FPiS – Tail Recursion and Higher-Order-Functions

Canva - Tail of whale above water.jpg


Chapter 2 of Functional Programming in Scala starts by giving some basic syntax and understanding of the Scala language.  Since my main focus in studying this book is to sharpen my ability to think functionally, I will not write much about Scala here.  This chapter also covered Tail Recursion and Higher-Order Functions.

Tail Recursion

I remember during my undergraduate work particularly struggling with recursion.  Of course almost everything I was learning with respect to software was new to me at that time.  Even today, however, I still feel like I have to exercise the neurons in new ways to think recursively.   As I have studied Functional Programming, my recursive chops have grown considerably – and I have enjoyed the elegant solutions that recursion allows.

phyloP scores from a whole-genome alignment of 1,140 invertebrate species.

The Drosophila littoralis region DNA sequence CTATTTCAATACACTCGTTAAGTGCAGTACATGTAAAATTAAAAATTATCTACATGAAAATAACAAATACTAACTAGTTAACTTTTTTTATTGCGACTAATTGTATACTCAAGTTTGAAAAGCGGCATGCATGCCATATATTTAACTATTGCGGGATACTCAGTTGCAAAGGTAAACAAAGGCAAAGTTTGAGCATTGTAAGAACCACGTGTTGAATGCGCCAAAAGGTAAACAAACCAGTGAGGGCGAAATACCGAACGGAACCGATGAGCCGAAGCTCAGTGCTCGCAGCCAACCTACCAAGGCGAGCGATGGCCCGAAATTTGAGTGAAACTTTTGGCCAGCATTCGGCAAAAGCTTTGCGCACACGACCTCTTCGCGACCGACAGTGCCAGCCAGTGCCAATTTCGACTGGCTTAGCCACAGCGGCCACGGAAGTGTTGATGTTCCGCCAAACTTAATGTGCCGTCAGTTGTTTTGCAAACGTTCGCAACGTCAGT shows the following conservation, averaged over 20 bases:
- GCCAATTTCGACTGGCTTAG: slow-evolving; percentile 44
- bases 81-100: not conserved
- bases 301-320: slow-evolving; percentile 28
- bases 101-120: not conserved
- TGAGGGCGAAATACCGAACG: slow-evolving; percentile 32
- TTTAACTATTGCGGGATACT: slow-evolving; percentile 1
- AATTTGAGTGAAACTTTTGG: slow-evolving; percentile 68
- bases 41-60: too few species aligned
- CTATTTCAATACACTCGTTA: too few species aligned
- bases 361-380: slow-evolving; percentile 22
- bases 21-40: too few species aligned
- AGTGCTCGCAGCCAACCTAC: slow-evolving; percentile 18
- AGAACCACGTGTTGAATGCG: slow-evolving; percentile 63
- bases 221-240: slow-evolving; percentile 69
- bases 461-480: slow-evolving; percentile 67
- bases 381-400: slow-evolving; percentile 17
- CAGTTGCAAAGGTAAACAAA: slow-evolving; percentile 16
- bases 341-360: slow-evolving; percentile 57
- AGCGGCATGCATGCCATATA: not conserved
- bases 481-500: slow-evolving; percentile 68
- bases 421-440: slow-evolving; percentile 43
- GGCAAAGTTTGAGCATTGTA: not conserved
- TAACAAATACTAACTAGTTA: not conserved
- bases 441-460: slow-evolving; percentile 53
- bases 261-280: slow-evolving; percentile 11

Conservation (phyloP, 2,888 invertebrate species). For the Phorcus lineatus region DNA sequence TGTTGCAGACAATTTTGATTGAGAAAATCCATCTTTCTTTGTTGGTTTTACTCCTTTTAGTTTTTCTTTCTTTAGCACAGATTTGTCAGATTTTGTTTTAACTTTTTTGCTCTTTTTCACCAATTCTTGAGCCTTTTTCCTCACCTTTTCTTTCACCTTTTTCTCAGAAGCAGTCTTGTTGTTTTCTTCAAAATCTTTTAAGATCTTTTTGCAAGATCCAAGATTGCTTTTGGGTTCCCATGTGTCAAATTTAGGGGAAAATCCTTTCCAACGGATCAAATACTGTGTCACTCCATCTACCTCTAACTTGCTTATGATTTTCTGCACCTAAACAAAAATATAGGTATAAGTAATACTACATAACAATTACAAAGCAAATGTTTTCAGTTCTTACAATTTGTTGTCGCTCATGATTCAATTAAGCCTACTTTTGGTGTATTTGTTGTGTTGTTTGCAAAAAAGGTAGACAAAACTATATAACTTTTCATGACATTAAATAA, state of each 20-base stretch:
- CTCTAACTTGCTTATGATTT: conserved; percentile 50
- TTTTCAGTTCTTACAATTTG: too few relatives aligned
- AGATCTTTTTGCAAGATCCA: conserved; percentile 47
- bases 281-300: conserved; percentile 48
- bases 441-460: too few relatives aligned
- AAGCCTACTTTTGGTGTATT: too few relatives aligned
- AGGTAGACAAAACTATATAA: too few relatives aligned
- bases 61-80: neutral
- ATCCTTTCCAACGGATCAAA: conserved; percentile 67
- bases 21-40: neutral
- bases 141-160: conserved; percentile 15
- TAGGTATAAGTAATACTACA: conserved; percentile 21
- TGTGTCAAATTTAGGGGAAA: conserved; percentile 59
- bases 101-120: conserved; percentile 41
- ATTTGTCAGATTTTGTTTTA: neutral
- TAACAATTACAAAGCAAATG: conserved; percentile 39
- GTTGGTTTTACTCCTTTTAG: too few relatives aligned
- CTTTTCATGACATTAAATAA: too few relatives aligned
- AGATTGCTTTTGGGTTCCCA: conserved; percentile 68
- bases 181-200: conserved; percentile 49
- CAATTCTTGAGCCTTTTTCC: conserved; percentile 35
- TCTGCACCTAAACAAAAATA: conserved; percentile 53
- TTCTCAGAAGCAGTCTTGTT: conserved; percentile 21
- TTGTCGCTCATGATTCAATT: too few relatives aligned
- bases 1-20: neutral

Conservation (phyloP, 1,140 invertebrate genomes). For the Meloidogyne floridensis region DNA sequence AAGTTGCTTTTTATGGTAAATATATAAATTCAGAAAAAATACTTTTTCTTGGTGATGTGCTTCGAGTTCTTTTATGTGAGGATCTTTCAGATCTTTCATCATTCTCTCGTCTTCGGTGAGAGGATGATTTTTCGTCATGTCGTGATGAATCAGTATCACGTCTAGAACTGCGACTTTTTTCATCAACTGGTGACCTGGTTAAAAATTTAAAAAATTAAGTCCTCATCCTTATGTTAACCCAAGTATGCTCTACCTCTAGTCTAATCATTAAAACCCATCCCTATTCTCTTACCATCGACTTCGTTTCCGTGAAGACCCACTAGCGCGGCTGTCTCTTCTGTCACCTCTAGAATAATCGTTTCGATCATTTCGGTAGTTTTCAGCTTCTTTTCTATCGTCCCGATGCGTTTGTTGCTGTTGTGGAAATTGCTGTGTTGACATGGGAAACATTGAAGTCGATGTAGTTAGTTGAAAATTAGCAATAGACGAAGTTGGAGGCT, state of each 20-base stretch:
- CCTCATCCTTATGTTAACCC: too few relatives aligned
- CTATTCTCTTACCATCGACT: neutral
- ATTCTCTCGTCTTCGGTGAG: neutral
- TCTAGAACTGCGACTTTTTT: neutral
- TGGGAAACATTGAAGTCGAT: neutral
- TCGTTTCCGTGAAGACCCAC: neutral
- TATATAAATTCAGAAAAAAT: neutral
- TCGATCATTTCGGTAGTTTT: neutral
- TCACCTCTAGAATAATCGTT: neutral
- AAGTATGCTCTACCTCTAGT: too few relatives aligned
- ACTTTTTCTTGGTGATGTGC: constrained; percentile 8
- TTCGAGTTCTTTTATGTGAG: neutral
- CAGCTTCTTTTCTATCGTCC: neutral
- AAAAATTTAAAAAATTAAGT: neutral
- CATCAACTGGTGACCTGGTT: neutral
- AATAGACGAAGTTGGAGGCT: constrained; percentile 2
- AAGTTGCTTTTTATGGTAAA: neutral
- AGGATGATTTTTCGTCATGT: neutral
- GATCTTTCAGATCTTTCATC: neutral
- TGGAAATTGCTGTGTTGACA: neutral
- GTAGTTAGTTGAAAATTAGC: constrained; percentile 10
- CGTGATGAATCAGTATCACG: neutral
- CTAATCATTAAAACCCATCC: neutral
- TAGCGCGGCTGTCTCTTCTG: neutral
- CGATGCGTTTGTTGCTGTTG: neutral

A tail call refers to the recursive call in a function, when no additional operation needs to be performed on the returned value.  When this is the case, the Scala compiler turns the recursion into a loop.  This allows the developer to use a recursive solution without fear of blowing the stack.

Higher-Order Function

Another topic discussed in this chapter are Higher-Order Functions.  An HOF is a function that takes as a parameter another function.  Take for example, the function definition below.  The function sort takes as a parameter an array of integers and a function of type (Int, Int) to Boolean.  That is, sort will accept a function that takes as a parameters two integers and returns a boolean (i.e. a comparison function). In this case, sort is a Higher-Order Function.

def sort(a: Array[Int], f: (Int, Int) => Boolean): Array[Int]


My solutions to the exercises from Chapter 2 can be found on GitHub.  If you have any corrections for my definitions above, please drop a comment.

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